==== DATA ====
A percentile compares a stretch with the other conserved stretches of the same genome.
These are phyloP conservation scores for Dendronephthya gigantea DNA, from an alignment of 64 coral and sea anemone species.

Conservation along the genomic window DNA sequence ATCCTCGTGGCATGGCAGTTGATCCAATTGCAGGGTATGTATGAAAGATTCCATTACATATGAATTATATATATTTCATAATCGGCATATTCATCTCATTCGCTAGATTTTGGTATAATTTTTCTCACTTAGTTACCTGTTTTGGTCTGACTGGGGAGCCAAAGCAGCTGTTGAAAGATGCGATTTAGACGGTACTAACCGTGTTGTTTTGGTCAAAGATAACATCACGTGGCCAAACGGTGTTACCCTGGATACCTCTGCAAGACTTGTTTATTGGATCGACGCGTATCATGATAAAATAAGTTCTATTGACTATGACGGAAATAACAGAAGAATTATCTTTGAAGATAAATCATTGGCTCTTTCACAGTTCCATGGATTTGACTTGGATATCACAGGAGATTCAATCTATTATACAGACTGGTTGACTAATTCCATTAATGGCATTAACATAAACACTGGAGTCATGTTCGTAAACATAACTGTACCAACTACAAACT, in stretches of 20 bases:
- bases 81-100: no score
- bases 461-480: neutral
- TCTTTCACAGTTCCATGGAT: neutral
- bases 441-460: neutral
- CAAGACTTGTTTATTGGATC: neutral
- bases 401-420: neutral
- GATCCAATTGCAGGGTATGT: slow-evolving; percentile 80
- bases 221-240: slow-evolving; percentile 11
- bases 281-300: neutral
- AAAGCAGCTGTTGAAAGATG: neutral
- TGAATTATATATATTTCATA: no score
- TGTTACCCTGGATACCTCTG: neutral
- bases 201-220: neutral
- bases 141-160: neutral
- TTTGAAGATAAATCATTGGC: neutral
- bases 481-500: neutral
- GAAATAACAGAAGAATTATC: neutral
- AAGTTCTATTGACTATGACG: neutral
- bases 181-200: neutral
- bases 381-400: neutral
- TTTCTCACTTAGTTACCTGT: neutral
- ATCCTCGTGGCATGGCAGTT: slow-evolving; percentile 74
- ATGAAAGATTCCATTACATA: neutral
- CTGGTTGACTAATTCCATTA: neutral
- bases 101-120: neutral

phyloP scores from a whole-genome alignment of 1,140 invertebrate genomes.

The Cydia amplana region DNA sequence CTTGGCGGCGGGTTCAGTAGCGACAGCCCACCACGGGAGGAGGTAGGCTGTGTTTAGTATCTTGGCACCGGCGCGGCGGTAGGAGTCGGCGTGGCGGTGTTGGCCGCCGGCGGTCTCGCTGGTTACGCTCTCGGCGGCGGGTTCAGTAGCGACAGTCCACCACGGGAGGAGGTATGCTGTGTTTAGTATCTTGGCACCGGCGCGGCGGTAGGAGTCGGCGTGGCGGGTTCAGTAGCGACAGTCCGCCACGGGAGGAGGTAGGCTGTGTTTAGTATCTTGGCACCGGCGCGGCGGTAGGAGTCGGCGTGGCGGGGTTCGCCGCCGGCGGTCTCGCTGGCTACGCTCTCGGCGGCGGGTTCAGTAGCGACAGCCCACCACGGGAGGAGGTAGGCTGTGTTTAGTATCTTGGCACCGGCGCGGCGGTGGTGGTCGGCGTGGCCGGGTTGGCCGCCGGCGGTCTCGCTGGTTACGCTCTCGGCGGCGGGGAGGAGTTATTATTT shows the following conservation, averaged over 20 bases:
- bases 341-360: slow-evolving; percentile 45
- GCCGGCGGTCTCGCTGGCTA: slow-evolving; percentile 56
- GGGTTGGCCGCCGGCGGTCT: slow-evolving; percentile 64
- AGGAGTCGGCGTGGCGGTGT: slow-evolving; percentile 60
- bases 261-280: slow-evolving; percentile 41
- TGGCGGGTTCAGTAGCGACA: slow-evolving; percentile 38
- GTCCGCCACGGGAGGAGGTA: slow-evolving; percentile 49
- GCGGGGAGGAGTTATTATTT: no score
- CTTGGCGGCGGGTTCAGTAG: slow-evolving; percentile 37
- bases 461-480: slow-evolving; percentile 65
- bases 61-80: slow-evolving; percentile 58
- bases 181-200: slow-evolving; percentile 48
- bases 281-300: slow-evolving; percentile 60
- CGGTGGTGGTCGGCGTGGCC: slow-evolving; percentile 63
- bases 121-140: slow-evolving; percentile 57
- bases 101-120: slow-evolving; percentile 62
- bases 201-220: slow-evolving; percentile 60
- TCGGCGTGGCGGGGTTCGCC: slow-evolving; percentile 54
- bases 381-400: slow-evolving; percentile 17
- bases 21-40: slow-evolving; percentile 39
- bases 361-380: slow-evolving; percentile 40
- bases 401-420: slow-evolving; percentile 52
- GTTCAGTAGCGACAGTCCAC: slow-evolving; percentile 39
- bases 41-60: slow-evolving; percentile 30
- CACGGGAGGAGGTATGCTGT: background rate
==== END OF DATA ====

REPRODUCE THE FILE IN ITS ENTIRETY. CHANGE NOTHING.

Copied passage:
A percentile compares a stretch with the other conserved stretches of the same genome.
These are phyloP conservation scores for Dendronephthya gigantea DNA, from an alignment of 64 coral and sea anemone species.

Conservation along the genomic window DNA sequence ATCCTCGTGGCATGGCAGTTGATCCAATTGCAGGGTATGTATGAAAGATTCCATTACATATGAATTATATATATTTCATAATCGGCATATTCATCTCATTCGCTAGATTTTGGTATAATTTTTCTCACTTAGTTACCTGTTTTGGTCTGACTGGGGAGCCAAAGCAGCTGTTGAAAGATGCGATTTAGACGGTACTAACCGTGTTGTTTTGGTCAAAGATAACATCACGTGGCCAAACGGTGTTACCCTGGATACCTCTGCAAGACTTGTTTATTGGATCGACGCGTATCATGATAAAATAAGTTCTATTGACTATGACGGAAATAACAGAAGAATTATCTTTGAAGATAAATCATTGGCTCTTTCACAGTTCCATGGATTTGACTTGGATATCACAGGAGATTCAATCTATTATACAGACTGGTTGACTAATTCCATTAATGGCATTAACATAAACACTGGAGTCATGTTCGTAAACATAACTGTACCAACTACAAACT, in stretches of 20 bases:
- bases 81-100: no score
- bases 461-480: neutral
- TCTTTCACAGTTCCATGGAT: neutral
- bases 441-460: neutral
- CAAGACTTGTTTATTGGATC: neutral
- bases 401-420: neutral
- GATCCAATTGCAGGGTATGT: slow-evolving; percentile 80
- bases 221-240: slow-evolving; percentile 11
- bases 281-300: neutral
- AAAGCAGCTGTTGAAAGATG: neutral
- TGAATTATATATATTTCATA: no score
- TGTTACCCTGGATACCTCTG: neutral
- bases 201-220: neutral
- bases 141-160: neutral
- TTTGAAGATAAATCATTGGC: neutral
- bases 481-500: neutral
- GAAATAACAGAAGAATTATC: neutral
- AAGTTCTATTGACTATGACG: neutral
- bases 181-200: neutral
- bases 381-400: neutral
- TTTCTCACTTAGTTACCTGT: neutral
- ATCCTCGTGGCATGGCAGTT: slow-evolving; percentile 74
- ATGAAAGATTCCATTACATA: neutral
- CTGGTTGACTAATTCCATTA: neutral
- bases 101-120: neutral

phyloP scores from a whole-genome alignment of 1,140 invertebrate genomes.

The Cydia amplana region DNA sequence CTTGGCGGCGGGTTCAGTAGCGACAGCCCACCACGGGAGGAGGTAGGCTGTGTTTAGTATCTTGGCACCGGCGCGGCGGTAGGAGTCGGCGTGGCGGTGTTGGCCGCCGGCGGTCTCGCTGGTTACGCTCTCGGCGGCGGGTTCAGTAGCGACAGTCCACCACGGGAGGAGGTATGCTGTGTTTAGTATCTTGGCACCGGCGCGGCGGTAGGAGTCGGCGTGGCGGGTTCAGTAGCGACAGTCCGCCACGGGAGGAGGTAGGCTGTGTTTAGTATCTTGGCACCGGCGCGGCGGTAGGAGTCGGCGTGGCGGGGTTCGCCGCCGGCGGTCTCGCTGGCTACGCTCTCGGCGGCGGGTTCAGTAGCGACAGCCCACCACGGGAGGAGGTAGGCTGTGTTTAGTATCTTGGCACCGGCGCGGCGGTGGTGGTCGGCGTGGCCGGGTTGGCCGCCGGCGGTCTCGCTGGTTACGCTCTCGGCGGCGGGGAGGAGTTATTATTT shows the following conservation, averaged over 20 bases:
- bases 341-360: slow-evolving; percentile 45
- GCCGGCGGTCTCGCTGGCTA: slow-evolving; percentile 56
- GGGTTGGCCGCCGGCGGTCT: slow-evolving; percentile 64
- AGGAGTCGGCGTGGCGGTGT: slow-evolving; percentile 60
- bases 261-280: slow-evolving; percentile 41
- TGGCGGGTTCAGTAGCGACA: slow-evolving; percentile 38
- GTCCGCCACGGGAGGAGGTA: slow-evolving; percentile 49
- GCGGGGAGGAGTTATTATTT: no score
- CTTGGCGGCGGGTTCAGTAG: slow-evolving; percentile 37
- bases 461-480: slow-evolving; percentile 65
- bases 61-80: slow-evolving; percentile 58
- bases 181-200: slow-evolving; percentile 48
- bases 281-300: slow-evolving; percentile 60
- CGGTGGTGGTCGGCGTGGCC: slow-evolving; percentile 63
- bases 121-140: slow-evolving; percentile 57
- bases 101-120: slow-evolving; percentile 62
- bases 201-220: slow-evolving; percentile 60
- TCGGCGTGGCGGGGTTCGCC: slow-evolving; percentile 54
- bases 381-400: slow-evolving; percentile 17
- bases 21-40: slow-evolving; percentile 39
- bases 361-380: slow-evolving; percentile 40
- bases 401-420: slow-evolving; percentile 52
- GTTCAGTAGCGACAGTCCAC: slow-evolving; percentile 39
- bases 41-60: slow-evolving; percentile 30
- CACGGGAGGAGGTATGCTGT: background rate